Novelist as a Vocation
by Haruki Murakami
Halfway through “Novelist as a Vocation,” I realized how much a Murakami fan I’ve become. Not that I’ve read all his books, mind, but I’ve devoured most of them, gained a sense of his psyche, improved my understanding of the translation process that’s so intrinsic to my enjoyment of his work, and warmed by his clarifying preamble in a short story collection.
At the beginning of this book, Murakami warns that the written word therein is reminiscent of the content delivered at a lecture opposed to a fully-realized book. This is one of the book’s strengths. There’s no stench of cynically polished productivity advice, it’s one (famous, inspiring) author’s take on his writing process, how his life has been impacted by his approach and how the world has swirled and reacted to that in the past 50 years.
The book was a delightfully lucid read. The author’s heart and craft is captured in off-the-cuff musings, made notable by his self-awareness when he repeats himself for the sake of it or when he delivers tangential rants about nuclear power and Japanese domestic policy.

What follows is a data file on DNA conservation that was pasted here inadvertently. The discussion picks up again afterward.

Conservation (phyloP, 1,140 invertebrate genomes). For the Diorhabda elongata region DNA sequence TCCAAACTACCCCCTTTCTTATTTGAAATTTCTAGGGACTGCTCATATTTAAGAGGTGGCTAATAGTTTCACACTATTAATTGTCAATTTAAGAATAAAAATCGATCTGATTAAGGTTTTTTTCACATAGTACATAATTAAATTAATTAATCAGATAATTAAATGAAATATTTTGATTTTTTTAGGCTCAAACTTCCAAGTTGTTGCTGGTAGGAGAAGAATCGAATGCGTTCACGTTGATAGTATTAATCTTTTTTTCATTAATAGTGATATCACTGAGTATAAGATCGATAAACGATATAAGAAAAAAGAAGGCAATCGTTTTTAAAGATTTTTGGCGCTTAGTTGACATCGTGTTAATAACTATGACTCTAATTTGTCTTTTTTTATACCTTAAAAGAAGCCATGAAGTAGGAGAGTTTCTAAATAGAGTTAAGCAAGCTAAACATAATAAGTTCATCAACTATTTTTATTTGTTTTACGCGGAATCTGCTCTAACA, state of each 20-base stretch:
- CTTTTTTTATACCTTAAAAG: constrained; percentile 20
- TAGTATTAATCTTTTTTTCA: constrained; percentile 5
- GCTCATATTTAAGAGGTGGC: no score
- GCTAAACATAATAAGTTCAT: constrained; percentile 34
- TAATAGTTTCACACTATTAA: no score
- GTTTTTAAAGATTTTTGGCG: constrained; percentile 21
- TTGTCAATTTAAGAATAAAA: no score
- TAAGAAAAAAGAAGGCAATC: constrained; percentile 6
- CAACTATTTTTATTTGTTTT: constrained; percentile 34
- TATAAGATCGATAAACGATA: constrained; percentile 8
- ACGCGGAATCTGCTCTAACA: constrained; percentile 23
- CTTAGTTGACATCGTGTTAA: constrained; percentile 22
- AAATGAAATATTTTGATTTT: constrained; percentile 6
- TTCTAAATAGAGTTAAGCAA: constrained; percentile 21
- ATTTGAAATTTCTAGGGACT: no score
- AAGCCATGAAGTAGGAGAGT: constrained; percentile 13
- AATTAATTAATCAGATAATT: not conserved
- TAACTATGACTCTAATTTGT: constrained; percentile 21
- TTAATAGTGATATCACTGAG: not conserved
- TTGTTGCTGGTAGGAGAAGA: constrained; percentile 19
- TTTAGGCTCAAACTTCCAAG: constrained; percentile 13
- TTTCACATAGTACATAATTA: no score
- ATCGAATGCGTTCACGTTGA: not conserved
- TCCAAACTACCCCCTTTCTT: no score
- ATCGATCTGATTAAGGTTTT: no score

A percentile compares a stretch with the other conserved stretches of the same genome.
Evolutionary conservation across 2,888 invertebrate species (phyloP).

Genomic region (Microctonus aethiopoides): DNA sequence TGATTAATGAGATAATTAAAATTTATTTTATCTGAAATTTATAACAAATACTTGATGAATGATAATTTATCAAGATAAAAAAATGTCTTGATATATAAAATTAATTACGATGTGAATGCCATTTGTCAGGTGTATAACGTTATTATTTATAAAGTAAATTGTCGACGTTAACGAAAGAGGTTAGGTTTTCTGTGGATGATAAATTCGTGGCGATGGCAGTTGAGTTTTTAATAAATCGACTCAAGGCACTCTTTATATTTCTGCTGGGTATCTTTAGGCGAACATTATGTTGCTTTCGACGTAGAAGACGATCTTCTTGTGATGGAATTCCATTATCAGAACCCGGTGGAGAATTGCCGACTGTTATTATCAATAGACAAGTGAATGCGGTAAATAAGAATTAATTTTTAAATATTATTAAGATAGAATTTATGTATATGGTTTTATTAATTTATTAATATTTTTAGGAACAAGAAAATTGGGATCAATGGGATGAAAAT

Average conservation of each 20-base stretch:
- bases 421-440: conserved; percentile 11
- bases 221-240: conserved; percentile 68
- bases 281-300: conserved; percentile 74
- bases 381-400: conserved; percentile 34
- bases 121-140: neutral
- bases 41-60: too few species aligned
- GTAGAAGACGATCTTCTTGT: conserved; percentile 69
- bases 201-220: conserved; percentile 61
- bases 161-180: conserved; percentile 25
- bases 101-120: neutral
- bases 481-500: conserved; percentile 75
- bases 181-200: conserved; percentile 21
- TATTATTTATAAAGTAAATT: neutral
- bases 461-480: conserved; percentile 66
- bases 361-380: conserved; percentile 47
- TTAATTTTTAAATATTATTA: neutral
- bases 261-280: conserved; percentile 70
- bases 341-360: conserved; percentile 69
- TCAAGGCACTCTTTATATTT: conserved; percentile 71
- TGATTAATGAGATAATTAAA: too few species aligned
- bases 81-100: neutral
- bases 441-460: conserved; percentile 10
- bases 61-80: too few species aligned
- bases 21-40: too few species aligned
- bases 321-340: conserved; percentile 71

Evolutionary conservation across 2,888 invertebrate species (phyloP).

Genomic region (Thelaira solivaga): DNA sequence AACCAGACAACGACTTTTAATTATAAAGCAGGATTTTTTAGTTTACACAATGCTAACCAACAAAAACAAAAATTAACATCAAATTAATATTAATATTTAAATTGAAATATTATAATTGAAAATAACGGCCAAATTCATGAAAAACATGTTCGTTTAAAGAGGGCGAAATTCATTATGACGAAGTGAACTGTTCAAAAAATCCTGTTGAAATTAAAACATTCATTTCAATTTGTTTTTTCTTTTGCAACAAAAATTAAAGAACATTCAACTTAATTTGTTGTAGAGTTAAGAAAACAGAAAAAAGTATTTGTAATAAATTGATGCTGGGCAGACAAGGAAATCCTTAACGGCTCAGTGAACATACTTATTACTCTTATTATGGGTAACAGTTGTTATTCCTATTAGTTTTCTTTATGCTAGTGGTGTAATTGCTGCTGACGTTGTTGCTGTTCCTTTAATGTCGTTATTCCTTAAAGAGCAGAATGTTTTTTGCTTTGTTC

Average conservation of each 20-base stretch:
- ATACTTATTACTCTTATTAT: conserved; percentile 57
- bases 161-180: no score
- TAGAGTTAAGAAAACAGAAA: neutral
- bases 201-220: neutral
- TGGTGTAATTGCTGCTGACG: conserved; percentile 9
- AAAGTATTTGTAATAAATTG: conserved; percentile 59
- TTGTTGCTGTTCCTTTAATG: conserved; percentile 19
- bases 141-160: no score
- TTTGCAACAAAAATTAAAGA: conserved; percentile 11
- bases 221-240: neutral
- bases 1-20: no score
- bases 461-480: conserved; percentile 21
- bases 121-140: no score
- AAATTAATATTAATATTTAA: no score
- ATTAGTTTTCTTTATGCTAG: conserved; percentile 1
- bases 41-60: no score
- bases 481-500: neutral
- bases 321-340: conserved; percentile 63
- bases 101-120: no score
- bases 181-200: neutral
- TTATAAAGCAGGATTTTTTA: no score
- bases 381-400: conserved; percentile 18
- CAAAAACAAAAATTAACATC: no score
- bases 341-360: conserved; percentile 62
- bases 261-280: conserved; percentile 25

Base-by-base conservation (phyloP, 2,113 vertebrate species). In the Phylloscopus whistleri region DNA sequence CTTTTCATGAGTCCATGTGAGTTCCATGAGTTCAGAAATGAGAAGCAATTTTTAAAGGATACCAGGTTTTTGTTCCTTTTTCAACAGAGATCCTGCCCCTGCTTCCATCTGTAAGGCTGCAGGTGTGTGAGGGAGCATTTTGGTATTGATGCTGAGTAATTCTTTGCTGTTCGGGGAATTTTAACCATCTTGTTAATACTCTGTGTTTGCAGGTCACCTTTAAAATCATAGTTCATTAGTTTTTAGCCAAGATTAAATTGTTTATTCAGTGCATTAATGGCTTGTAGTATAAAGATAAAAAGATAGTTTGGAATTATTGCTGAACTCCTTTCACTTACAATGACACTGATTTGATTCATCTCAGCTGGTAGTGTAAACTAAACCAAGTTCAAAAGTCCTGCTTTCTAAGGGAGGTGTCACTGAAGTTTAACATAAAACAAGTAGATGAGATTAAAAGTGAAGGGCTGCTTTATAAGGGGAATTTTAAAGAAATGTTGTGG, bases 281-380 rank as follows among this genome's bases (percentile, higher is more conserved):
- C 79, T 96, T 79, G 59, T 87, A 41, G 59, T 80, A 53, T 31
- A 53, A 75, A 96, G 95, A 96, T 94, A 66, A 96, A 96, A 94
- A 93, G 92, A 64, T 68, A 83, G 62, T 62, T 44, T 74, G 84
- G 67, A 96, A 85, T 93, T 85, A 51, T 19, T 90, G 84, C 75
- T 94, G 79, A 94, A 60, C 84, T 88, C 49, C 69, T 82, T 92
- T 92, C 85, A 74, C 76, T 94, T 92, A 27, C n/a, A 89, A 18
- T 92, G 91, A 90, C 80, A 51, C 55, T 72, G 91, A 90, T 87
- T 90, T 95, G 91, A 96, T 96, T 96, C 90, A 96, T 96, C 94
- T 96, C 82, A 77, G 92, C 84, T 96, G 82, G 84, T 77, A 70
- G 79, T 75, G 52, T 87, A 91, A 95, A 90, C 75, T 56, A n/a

On particular passage will stay with me. In a later chapter, Murakami delivers his thoughts on motivation and personal drive for satisfaction. His plain, succinct language is disarming as he delivers.
Still, not grasping what it all means, I persist in my daily running routine. Thirty years is a long time. To continue one habit that long requires a great deal of effort. How have I been able to do it? It’s because I feel like the act of running represents, concretely and succinctly, some of the things I have to do in this life.
I love the inevitability of this. The cold reasoning behind it. Committing yourself to something – not because it’s a noble thing to do – but because you’ve decided that it is something you have to do in this life.